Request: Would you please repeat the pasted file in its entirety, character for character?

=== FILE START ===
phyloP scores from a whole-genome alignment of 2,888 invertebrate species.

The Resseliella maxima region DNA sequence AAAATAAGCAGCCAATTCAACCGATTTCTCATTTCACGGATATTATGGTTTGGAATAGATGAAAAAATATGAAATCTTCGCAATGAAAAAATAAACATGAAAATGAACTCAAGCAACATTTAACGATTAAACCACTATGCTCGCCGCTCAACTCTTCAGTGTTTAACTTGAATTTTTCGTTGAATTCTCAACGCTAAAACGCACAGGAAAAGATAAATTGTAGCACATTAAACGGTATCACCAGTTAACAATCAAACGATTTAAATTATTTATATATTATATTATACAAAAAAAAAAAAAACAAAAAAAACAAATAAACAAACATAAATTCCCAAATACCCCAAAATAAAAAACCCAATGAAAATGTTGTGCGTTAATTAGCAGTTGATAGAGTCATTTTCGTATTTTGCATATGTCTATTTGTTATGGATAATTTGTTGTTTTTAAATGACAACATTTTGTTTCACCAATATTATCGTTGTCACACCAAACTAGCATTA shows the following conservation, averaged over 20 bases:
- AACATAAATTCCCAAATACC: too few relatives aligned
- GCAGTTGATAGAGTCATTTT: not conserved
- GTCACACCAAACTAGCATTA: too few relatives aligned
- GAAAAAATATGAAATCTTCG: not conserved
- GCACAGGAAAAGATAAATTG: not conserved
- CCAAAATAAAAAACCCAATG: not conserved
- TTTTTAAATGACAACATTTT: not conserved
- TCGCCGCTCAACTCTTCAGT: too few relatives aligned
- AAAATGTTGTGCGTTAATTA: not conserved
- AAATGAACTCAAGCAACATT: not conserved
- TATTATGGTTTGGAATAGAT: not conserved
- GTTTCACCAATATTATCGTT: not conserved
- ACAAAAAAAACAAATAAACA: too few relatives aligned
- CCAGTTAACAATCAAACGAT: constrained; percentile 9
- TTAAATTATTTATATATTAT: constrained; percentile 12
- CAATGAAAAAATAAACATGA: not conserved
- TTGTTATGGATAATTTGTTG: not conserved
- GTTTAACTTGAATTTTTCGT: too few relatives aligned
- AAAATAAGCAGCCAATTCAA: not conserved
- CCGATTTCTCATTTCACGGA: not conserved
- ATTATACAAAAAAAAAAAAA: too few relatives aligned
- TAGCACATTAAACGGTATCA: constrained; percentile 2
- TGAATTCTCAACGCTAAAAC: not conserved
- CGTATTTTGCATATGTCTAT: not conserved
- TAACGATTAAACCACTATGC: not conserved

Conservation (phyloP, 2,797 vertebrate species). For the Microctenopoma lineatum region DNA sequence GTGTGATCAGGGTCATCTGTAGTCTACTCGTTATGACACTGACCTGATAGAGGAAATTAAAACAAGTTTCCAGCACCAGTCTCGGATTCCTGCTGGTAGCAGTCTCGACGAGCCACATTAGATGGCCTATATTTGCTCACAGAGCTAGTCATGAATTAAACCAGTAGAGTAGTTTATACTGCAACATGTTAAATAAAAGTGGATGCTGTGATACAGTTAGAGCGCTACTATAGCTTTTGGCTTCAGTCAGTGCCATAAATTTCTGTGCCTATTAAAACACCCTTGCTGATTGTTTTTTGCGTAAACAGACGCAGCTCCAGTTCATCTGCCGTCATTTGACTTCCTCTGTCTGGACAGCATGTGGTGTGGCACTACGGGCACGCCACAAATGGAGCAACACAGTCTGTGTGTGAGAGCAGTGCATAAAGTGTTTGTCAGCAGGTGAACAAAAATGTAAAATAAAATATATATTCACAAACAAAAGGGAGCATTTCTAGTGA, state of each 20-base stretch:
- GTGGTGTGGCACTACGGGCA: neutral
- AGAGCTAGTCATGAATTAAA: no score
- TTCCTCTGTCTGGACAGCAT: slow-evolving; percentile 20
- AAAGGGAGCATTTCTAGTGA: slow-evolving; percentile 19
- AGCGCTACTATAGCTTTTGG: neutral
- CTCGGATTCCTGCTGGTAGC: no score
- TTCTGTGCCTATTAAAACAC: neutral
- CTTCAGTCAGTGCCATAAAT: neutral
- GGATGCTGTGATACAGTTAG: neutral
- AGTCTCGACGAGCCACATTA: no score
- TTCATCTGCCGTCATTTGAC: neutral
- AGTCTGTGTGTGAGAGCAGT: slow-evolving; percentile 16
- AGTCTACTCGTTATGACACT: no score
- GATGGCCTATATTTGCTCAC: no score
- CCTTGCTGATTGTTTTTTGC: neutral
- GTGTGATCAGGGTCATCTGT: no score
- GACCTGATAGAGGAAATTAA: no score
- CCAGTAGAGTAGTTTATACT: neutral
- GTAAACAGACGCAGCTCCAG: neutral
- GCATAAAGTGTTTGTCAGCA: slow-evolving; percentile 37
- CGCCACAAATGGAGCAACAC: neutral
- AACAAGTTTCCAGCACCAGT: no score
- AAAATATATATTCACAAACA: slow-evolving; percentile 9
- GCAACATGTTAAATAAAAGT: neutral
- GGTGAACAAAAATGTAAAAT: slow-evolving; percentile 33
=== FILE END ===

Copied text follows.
phyloP scores from a whole-genome alignment of 2,888 invertebrate species.

The Resseliella maxima region DNA sequence AAAATAAGCAGCCAATTCAACCGATTTCTCATTTCACGGATATTATGGTTTGGAATAGATGAAAAAATATGAAATCTTCGCAATGAAAAAATAAACATGAAAATGAACTCAAGCAACATTTAACGATTAAACCACTATGCTCGCCGCTCAACTCTTCAGTGTTTAACTTGAATTTTTCGTTGAATTCTCAACGCTAAAACGCACAGGAAAAGATAAATTGTAGCACATTAAACGGTATCACCAGTTAACAATCAAACGATTTAAATTATTTATATATTATATTATACAAAAAAAAAAAAAACAAAAAAAACAAATAAACAAACATAAATTCCCAAATACCCCAAAATAAAAAACCCAATGAAAATGTTGTGCGTTAATTAGCAGTTGATAGAGTCATTTTCGTATTTTGCATATGTCTATTTGTTATGGATAATTTGTTGTTTTTAAATGACAACATTTTGTTTCACCAATATTATCGTTGTCACACCAAACTAGCATTA shows the following conservation, averaged over 20 bases:
- AACATAAATTCCCAAATACC: too few relatives aligned
- GCAGTTGATAGAGTCATTTT: not conserved
- GTCACACCAAACTAGCATTA: too few relatives aligned
- GAAAAAATATGAAATCTTCG: not conserved
- GCACAGGAAAAGATAAATTG: not conserved
- CCAAAATAAAAAACCCAATG: not conserved
- TTTTTAAATGACAACATTTT: not conserved
- TCGCCGCTCAACTCTTCAGT: too few relatives aligned
- AAAATGTTGTGCGTTAATTA: not conserved
- AAATGAACTCAAGCAACATT: not conserved
- TATTATGGTTTGGAATAGAT: not conserved
- GTTTCACCAATATTATCGTT: not conserved
- ACAAAAAAAACAAATAAACA: too few relatives aligned
- CCAGTTAACAATCAAACGAT: constrained; percentile 9
- TTAAATTATTTATATATTAT: constrained; percentile 12
- CAATGAAAAAATAAACATGA: not conserved
- TTGTTATGGATAATTTGTTG: not conserved
- GTTTAACTTGAATTTTTCGT: too few relatives aligned
- AAAATAAGCAGCCAATTCAA: not conserved
- CCGATTTCTCATTTCACGGA: not conserved
- ATTATACAAAAAAAAAAAAA: too few relatives aligned
- TAGCACATTAAACGGTATCA: constrained; percentile 2
- TGAATTCTCAACGCTAAAAC: not conserved
- CGTATTTTGCATATGTCTAT: not conserved
- TAACGATTAAACCACTATGC: not conserved

Conservation (phyloP, 2,797 vertebrate species). For the Microctenopoma lineatum region DNA sequence GTGTGATCAGGGTCATCTGTAGTCTACTCGTTATGACACTGACCTGATAGAGGAAATTAAAACAAGTTTCCAGCACCAGTCTCGGATTCCTGCTGGTAGCAGTCTCGACGAGCCACATTAGATGGCCTATATTTGCTCACAGAGCTAGTCATGAATTAAACCAGTAGAGTAGTTTATACTGCAACATGTTAAATAAAAGTGGATGCTGTGATACAGTTAGAGCGCTACTATAGCTTTTGGCTTCAGTCAGTGCCATAAATTTCTGTGCCTATTAAAACACCCTTGCTGATTGTTTTTTGCGTAAACAGACGCAGCTCCAGTTCATCTGCCGTCATTTGACTTCCTCTGTCTGGACAGCATGTGGTGTGGCACTACGGGCACGCCACAAATGGAGCAACACAGTCTGTGTGTGAGAGCAGTGCATAAAGTGTTTGTCAGCAGGTGAACAAAAATGTAAAATAAAATATATATTCACAAACAAAAGGGAGCATTTCTAGTGA, state of each 20-base stretch:
- GTGGTGTGGCACTACGGGCA: neutral
- AGAGCTAGTCATGAATTAAA: no score
- TTCCTCTGTCTGGACAGCAT: slow-evolving; percentile 20
- AAAGGGAGCATTTCTAGTGA: slow-evolving; percentile 19
- AGCGCTACTATAGCTTTTGG: neutral
- CTCGGATTCCTGCTGGTAGC: no score
- TTCTGTGCCTATTAAAACAC: neutral
- CTTCAGTCAGTGCCATAAAT: neutral
- GGATGCTGTGATACAGTTAG: neutral
- AGTCTCGACGAGCCACATTA: no score
- TTCATCTGCCGTCATTTGAC: neutral
- AGTCTGTGTGTGAGAGCAGT: slow-evolving; percentile 16
- AGTCTACTCGTTATGACACT: no score
- GATGGCCTATATTTGCTCAC: no score
- CCTTGCTGATTGTTTTTTGC: neutral
- GTGTGATCAGGGTCATCTGT: no score
- GACCTGATAGAGGAAATTAA: no score
- CCAGTAGAGTAGTTTATACT: neutral
- GTAAACAGACGCAGCTCCAG: neutral
- GCATAAAGTGTTTGTCAGCA: slow-evolving; percentile 37
- CGCCACAAATGGAGCAACAC: neutral
- AACAAGTTTCCAGCACCAGT: no score
- AAAATATATATTCACAAACA: slow-evolving; percentile 9
- GCAACATGTTAAATAAAAGT: neutral
- GGTGAACAAAAATGTAAAAT: slow-evolving; percentile 33